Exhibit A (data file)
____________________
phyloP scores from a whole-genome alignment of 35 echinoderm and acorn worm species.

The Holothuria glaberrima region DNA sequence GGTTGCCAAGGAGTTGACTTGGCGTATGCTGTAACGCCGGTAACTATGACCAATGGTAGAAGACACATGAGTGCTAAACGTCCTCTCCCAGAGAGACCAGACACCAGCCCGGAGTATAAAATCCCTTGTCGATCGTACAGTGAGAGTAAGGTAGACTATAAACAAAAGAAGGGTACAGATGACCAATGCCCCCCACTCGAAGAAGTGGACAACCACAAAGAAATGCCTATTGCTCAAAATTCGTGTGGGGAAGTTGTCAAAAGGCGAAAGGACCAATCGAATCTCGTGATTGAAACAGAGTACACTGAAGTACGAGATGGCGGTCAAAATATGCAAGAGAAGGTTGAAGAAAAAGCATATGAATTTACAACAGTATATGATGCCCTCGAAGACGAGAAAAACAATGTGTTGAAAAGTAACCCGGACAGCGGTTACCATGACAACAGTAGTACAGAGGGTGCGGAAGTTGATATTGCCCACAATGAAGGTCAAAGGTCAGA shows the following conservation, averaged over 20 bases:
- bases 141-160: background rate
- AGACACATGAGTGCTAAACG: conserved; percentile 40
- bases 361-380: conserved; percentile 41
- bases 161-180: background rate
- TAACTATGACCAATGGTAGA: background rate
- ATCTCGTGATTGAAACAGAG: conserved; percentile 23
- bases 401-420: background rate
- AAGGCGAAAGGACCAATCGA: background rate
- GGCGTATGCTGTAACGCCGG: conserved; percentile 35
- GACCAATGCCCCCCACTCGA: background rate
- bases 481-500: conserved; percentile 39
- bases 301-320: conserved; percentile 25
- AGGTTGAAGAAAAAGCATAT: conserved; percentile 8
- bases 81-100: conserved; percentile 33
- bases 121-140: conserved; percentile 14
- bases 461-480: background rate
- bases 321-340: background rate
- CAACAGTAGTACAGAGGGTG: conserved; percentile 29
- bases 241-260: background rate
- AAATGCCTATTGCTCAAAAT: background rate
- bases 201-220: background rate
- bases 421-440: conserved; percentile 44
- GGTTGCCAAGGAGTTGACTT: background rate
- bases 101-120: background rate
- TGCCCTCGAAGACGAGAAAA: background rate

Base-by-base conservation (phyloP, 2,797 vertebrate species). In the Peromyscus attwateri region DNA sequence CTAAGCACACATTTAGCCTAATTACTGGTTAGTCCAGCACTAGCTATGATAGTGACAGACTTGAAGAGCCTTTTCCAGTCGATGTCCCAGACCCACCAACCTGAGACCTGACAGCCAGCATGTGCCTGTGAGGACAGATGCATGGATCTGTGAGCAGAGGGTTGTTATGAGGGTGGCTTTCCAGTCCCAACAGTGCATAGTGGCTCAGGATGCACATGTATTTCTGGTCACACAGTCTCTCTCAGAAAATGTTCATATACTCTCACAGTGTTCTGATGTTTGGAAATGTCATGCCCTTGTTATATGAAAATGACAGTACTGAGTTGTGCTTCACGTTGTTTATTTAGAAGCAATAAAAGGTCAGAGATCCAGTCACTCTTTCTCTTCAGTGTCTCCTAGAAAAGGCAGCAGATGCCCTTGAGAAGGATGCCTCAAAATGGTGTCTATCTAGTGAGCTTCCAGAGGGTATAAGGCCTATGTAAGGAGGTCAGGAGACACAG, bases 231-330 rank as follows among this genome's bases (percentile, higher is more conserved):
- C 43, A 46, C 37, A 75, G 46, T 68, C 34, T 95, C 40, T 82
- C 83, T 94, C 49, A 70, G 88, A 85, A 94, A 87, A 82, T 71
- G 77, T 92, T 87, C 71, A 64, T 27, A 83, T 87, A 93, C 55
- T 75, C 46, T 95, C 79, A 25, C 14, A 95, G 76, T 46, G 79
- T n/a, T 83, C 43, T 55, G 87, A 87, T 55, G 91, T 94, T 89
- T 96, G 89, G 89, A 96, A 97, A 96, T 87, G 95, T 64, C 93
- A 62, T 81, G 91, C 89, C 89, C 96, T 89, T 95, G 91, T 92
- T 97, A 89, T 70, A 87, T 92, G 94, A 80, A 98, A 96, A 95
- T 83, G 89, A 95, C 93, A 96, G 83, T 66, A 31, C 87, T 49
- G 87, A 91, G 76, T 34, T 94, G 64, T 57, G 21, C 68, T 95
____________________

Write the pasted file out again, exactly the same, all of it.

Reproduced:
phyloP scores from a whole-genome alignment of 35 echinoderm and acorn worm species.

The Holothuria glaberrima region DNA sequence GGTTGCCAAGGAGTTGACTTGGCGTATGCTGTAACGCCGGTAACTATGACCAATGGTAGAAGACACATGAGTGCTAAACGTCCTCTCCCAGAGAGACCAGACACCAGCCCGGAGTATAAAATCCCTTGTCGATCGTACAGTGAGAGTAAGGTAGACTATAAACAAAAGAAGGGTACAGATGACCAATGCCCCCCACTCGAAGAAGTGGACAACCACAAAGAAATGCCTATTGCTCAAAATTCGTGTGGGGAAGTTGTCAAAAGGCGAAAGGACCAATCGAATCTCGTGATTGAAACAGAGTACACTGAAGTACGAGATGGCGGTCAAAATATGCAAGAGAAGGTTGAAGAAAAAGCATATGAATTTACAACAGTATATGATGCCCTCGAAGACGAGAAAAACAATGTGTTGAAAAGTAACCCGGACAGCGGTTACCATGACAACAGTAGTACAGAGGGTGCGGAAGTTGATATTGCCCACAATGAAGGTCAAAGGTCAGA shows the following conservation, averaged over 20 bases:
- bases 141-160: background rate
- AGACACATGAGTGCTAAACG: conserved; percentile 40
- bases 361-380: conserved; percentile 41
- bases 161-180: background rate
- TAACTATGACCAATGGTAGA: background rate
- ATCTCGTGATTGAAACAGAG: conserved; percentile 23
- bases 401-420: background rate
- AAGGCGAAAGGACCAATCGA: background rate
- GGCGTATGCTGTAACGCCGG: conserved; percentile 35
- GACCAATGCCCCCCACTCGA: background rate
- bases 481-500: conserved; percentile 39
- bases 301-320: conserved; percentile 25
- AGGTTGAAGAAAAAGCATAT: conserved; percentile 8
- bases 81-100: conserved; percentile 33
- bases 121-140: conserved; percentile 14
- bases 461-480: background rate
- bases 321-340: background rate
- CAACAGTAGTACAGAGGGTG: conserved; percentile 29
- bases 241-260: background rate
- AAATGCCTATTGCTCAAAAT: background rate
- bases 201-220: background rate
- bases 421-440: conserved; percentile 44
- GGTTGCCAAGGAGTTGACTT: background rate
- bases 101-120: background rate
- TGCCCTCGAAGACGAGAAAA: background rate

Base-by-base conservation (phyloP, 2,797 vertebrate species). In the Peromyscus attwateri region DNA sequence CTAAGCACACATTTAGCCTAATTACTGGTTAGTCCAGCACTAGCTATGATAGTGACAGACTTGAAGAGCCTTTTCCAGTCGATGTCCCAGACCCACCAACCTGAGACCTGACAGCCAGCATGTGCCTGTGAGGACAGATGCATGGATCTGTGAGCAGAGGGTTGTTATGAGGGTGGCTTTCCAGTCCCAACAGTGCATAGTGGCTCAGGATGCACATGTATTTCTGGTCACACAGTCTCTCTCAGAAAATGTTCATATACTCTCACAGTGTTCTGATGTTTGGAAATGTCATGCCCTTGTTATATGAAAATGACAGTACTGAGTTGTGCTTCACGTTGTTTATTTAGAAGCAATAAAAGGTCAGAGATCCAGTCACTCTTTCTCTTCAGTGTCTCCTAGAAAAGGCAGCAGATGCCCTTGAGAAGGATGCCTCAAAATGGTGTCTATCTAGTGAGCTTCCAGAGGGTATAAGGCCTATGTAAGGAGGTCAGGAGACACAG, bases 231-330 rank as follows among this genome's bases (percentile, higher is more conserved):
- C 43, A 46, C 37, A 75, G 46, T 68, C 34, T 95, C 40, T 82
- C 83, T 94, C 49, A 70, G 88, A 85, A 94, A 87, A 82, T 71
- G 77, T 92, T 87, C 71, A 64, T 27, A 83, T 87, A 93, C 55
- T 75, C 46, T 95, C 79, A 25, C 14, A 95, G 76, T 46, G 79
- T n/a, T 83, C 43, T 55, G 87, A 87, T 55, G 91, T 94, T 89
- T 96, G 89, G 89, A 96, A 97, A 96, T 87, G 95, T 64, C 93
- A 62, T 81, G 91, C 89, C 89, C 96, T 89, T 95, G 91, T 92
- T 97, A 89, T 70, A 87, T 92, G 94, A 80, A 98, A 96, A 95
- T 83, G 89, A 95, C 93, A 96, G 83, T 66, A 31, C 87, T 49
- G 87, A 91, G 76, T 34, T 94, G 64, T 57, G 21, C 68, T 95